As a result of the studies linking respiratory disease with asbestos, Manville became the target in the 1960's and 1970's of a growing number of products liability lawsuits. By the early 1980's, Manville had been named in approximately 12,500 such suits brought on behalf of over 16,000 claimants. New suits were being filed at the rate of 425 per month. Epidemiological studies undertaken by Manville revealed that approximately 50,000 to 100,000 additional suits could be expected from persons who had already been exposed to Manville asbestos. On the basis of these studies and the costs Manville had already experienced in disposing of prior claims, Manville estimated its potential liability at approximately $2 billion. On August 26, 1982, Manville filed a voluntary petition in bankruptcy under Chapter 11. From the outset of the reorganization, all concerned recognized that the impetus for Manville's action was not a present inability to meet debts but rather the anticipation of massive personal injury liability in the future. See In re Johns-Manville Corp., 36 B.R. 743, 745 (Bankr. S.D.N.Y. 1984), aff'd, 52 B.R. 940 (S.D.N.Y. 1985).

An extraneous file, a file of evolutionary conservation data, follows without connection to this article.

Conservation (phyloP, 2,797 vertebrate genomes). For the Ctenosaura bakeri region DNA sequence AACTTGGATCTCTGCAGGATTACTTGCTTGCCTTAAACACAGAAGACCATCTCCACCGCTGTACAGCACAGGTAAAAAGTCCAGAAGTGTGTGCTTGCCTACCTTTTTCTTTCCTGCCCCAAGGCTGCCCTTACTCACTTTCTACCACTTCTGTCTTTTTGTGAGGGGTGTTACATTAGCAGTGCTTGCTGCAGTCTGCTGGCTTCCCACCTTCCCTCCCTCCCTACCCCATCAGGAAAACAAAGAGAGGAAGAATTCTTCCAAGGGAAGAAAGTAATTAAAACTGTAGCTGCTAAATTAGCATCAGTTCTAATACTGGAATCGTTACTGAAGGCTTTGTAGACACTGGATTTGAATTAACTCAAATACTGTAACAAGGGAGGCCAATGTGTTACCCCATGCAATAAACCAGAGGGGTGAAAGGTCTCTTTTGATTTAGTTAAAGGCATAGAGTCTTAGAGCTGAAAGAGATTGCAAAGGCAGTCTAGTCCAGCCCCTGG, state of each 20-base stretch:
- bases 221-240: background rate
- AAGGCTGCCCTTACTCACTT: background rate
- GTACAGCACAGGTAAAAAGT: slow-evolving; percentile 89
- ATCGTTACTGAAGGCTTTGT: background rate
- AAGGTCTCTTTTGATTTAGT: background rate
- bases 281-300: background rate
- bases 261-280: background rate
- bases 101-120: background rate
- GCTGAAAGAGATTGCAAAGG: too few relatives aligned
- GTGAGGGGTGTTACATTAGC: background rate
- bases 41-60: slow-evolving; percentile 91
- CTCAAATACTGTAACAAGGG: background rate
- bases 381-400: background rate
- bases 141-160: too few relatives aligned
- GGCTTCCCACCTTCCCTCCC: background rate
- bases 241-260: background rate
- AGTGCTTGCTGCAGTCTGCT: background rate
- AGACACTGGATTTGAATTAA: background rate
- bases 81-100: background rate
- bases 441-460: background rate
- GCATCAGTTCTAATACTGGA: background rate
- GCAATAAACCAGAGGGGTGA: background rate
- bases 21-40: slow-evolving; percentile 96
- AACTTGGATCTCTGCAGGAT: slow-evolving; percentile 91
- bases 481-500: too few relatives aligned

Because future asbestos-related liability was the raison d'etre of the Manville reorganization, an important question at the initial stages of the proceedings concerned the representation and treatment of what were termed "future asbestos health claimants" ("future claimants"). The future claimants were persons who had been exposed to Manville's asbestos prior to the August 1982 petition date but had not yet shown any signs of disease at that time. Since the future claimants were not yet ill at the time the Chapter 11 proceedings were commenced, none had filed claims against Manville, and their identities were unknown. An Asbestos Health Committee was appointed to represent all personal injury claimants, but the Committee took the position that it represented the interests only of "present claimants," persons who, prior to the petition date, had been exposed to Manville asbestos and had already developed an asbestos-related disease. The Committee declined to represent the future claimants. Other parties in the proceedings, recognizing that an effective reorganization would have to account for the future asbestos victims as well as the present ones, moved the Bankruptcy Court to appoint a legal guardian for the future claimants. The Bankruptcy Court granted the motion, reasoning that regardless of whether the future claimants technically had "claims" cognizable in bankruptcy proceedings, see 11 U.S.C. § 101(4), they were at least "parties in interest" under section 1109(b) of the Code and were therefore entitled to a voice in the proceedings. The Court appointed a Legal Representative to participate on behalf of the future claimants. See In re Johns-Manville Corp., 36 B.R. 743 (Bankr. S.D.N.Y. 1984), aff'd, 52 B.R. 940 (S.D.N.Y. 1985). Additionally, the Court invited any person who had been exposed to Manville asbestos but had not developed an illness to participate in the proceedings, and two such persons appeared.